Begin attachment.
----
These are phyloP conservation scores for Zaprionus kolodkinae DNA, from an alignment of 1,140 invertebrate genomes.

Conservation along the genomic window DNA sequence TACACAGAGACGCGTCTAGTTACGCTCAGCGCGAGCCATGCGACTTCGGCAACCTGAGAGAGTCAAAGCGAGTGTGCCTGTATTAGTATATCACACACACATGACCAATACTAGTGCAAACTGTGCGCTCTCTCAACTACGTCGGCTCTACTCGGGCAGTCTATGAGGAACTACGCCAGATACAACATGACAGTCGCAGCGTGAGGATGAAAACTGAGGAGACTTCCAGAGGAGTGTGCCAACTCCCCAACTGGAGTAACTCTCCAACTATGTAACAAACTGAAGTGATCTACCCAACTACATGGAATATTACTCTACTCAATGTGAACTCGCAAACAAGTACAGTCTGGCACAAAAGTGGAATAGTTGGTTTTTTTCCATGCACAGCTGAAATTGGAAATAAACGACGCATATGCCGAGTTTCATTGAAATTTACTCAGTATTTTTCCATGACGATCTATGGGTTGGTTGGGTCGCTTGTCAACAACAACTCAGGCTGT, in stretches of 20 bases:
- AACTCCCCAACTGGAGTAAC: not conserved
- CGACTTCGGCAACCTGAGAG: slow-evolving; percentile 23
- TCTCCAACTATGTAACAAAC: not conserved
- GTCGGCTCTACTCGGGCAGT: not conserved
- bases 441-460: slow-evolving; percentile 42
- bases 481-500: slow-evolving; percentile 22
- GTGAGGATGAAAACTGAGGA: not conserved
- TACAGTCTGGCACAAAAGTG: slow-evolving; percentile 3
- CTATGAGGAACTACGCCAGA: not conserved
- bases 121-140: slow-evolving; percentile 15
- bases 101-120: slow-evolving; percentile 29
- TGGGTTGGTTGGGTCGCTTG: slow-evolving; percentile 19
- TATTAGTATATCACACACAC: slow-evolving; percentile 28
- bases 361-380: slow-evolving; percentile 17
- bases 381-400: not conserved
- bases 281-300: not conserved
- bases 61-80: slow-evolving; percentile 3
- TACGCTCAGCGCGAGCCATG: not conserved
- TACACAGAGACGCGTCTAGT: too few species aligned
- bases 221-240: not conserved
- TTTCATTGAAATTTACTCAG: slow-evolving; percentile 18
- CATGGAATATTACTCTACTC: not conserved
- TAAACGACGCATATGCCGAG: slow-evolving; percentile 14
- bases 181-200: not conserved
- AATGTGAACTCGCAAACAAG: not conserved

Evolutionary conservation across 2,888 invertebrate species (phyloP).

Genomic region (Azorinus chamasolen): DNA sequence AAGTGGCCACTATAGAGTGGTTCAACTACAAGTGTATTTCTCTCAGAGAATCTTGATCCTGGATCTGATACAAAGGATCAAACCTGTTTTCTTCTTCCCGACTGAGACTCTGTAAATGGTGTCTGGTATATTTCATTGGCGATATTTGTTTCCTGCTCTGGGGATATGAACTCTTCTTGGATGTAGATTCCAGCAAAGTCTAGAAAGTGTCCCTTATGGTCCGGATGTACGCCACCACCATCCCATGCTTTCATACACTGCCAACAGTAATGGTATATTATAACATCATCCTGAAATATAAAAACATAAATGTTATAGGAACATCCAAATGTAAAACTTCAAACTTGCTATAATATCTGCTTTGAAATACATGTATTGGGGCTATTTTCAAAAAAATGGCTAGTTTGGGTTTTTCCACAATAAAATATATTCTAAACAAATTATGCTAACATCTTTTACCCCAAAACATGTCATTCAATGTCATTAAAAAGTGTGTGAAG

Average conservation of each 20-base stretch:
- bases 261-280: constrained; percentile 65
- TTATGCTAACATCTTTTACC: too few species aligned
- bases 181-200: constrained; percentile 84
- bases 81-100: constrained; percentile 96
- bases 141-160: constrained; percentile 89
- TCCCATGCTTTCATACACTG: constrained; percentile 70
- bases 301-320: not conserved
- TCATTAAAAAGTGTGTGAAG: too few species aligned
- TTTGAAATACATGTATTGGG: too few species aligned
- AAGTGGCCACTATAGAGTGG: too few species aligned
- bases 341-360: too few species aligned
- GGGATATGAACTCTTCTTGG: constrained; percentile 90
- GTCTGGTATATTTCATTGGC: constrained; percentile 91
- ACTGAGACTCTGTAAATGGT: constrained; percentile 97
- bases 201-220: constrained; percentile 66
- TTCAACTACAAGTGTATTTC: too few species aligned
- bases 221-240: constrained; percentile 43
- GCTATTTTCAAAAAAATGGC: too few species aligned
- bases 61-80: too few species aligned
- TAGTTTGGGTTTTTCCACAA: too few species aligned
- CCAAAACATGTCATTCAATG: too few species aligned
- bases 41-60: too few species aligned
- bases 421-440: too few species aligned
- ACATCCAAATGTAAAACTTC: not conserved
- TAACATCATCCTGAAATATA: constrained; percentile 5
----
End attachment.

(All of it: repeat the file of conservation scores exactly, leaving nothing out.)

These are phyloP conservation scores for Zaprionus kolodkinae DNA, from an alignment of 1,140 invertebrate genomes.

Conservation along the genomic window DNA sequence TACACAGAGACGCGTCTAGTTACGCTCAGCGCGAGCCATGCGACTTCGGCAACCTGAGAGAGTCAAAGCGAGTGTGCCTGTATTAGTATATCACACACACATGACCAATACTAGTGCAAACTGTGCGCTCTCTCAACTACGTCGGCTCTACTCGGGCAGTCTATGAGGAACTACGCCAGATACAACATGACAGTCGCAGCGTGAGGATGAAAACTGAGGAGACTTCCAGAGGAGTGTGCCAACTCCCCAACTGGAGTAACTCTCCAACTATGTAACAAACTGAAGTGATCTACCCAACTACATGGAATATTACTCTACTCAATGTGAACTCGCAAACAAGTACAGTCTGGCACAAAAGTGGAATAGTTGGTTTTTTTCCATGCACAGCTGAAATTGGAAATAAACGACGCATATGCCGAGTTTCATTGAAATTTACTCAGTATTTTTCCATGACGATCTATGGGTTGGTTGGGTCGCTTGTCAACAACAACTCAGGCTGT, in stretches of 20 bases:
- AACTCCCCAACTGGAGTAAC: not conserved
- CGACTTCGGCAACCTGAGAG: slow-evolving; percentile 23
- TCTCCAACTATGTAACAAAC: not conserved
- GTCGGCTCTACTCGGGCAGT: not conserved
- bases 441-460: slow-evolving; percentile 42
- bases 481-500: slow-evolving; percentile 22
- GTGAGGATGAAAACTGAGGA: not conserved
- TACAGTCTGGCACAAAAGTG: slow-evolving; percentile 3
- CTATGAGGAACTACGCCAGA: not conserved
- bases 121-140: slow-evolving; percentile 15
- bases 101-120: slow-evolving; percentile 29
- TGGGTTGGTTGGGTCGCTTG: slow-evolving; percentile 19
- TATTAGTATATCACACACAC: slow-evolving; percentile 28
- bases 361-380: slow-evolving; percentile 17
- bases 381-400: not conserved
- bases 281-300: not conserved
- bases 61-80: slow-evolving; percentile 3
- TACGCTCAGCGCGAGCCATG: not conserved
- TACACAGAGACGCGTCTAGT: too few species aligned
- bases 221-240: not conserved
- TTTCATTGAAATTTACTCAG: slow-evolving; percentile 18
- CATGGAATATTACTCTACTC: not conserved
- TAAACGACGCATATGCCGAG: slow-evolving; percentile 14
- bases 181-200: not conserved
- AATGTGAACTCGCAAACAAG: not conserved

Evolutionary conservation across 2,888 invertebrate species (phyloP).

Genomic region (Azorinus chamasolen): DNA sequence AAGTGGCCACTATAGAGTGGTTCAACTACAAGTGTATTTCTCTCAGAGAATCTTGATCCTGGATCTGATACAAAGGATCAAACCTGTTTTCTTCTTCCCGACTGAGACTCTGTAAATGGTGTCTGGTATATTTCATTGGCGATATTTGTTTCCTGCTCTGGGGATATGAACTCTTCTTGGATGTAGATTCCAGCAAAGTCTAGAAAGTGTCCCTTATGGTCCGGATGTACGCCACCACCATCCCATGCTTTCATACACTGCCAACAGTAATGGTATATTATAACATCATCCTGAAATATAAAAACATAAATGTTATAGGAACATCCAAATGTAAAACTTCAAACTTGCTATAATATCTGCTTTGAAATACATGTATTGGGGCTATTTTCAAAAAAATGGCTAGTTTGGGTTTTTCCACAATAAAATATATTCTAAACAAATTATGCTAACATCTTTTACCCCAAAACATGTCATTCAATGTCATTAAAAAGTGTGTGAAG

Average conservation of each 20-base stretch:
- bases 261-280: constrained; percentile 65
- TTATGCTAACATCTTTTACC: too few species aligned
- bases 181-200: constrained; percentile 84
- bases 81-100: constrained; percentile 96
- bases 141-160: constrained; percentile 89
- TCCCATGCTTTCATACACTG: constrained; percentile 70
- bases 301-320: not conserved
- TCATTAAAAAGTGTGTGAAG: too few species aligned
- TTTGAAATACATGTATTGGG: too few species aligned
- AAGTGGCCACTATAGAGTGG: too few species aligned
- bases 341-360: too few species aligned
- GGGATATGAACTCTTCTTGG: constrained; percentile 90
- GTCTGGTATATTTCATTGGC: constrained; percentile 91
- ACTGAGACTCTGTAAATGGT: constrained; percentile 97
- bases 201-220: constrained; percentile 66
- TTCAACTACAAGTGTATTTC: too few species aligned
- bases 221-240: constrained; percentile 43
- GCTATTTTCAAAAAAATGGC: too few species aligned
- bases 61-80: too few species aligned
- TAGTTTGGGTTTTTCCACAA: too few species aligned
- CCAAAACATGTCATTCAATG: too few species aligned
- bases 41-60: too few species aligned
- bases 421-440: too few species aligned
- ACATCCAAATGTAAAACTTC: not conserved
- TAACATCATCCTGAAATATA: constrained; percentile 5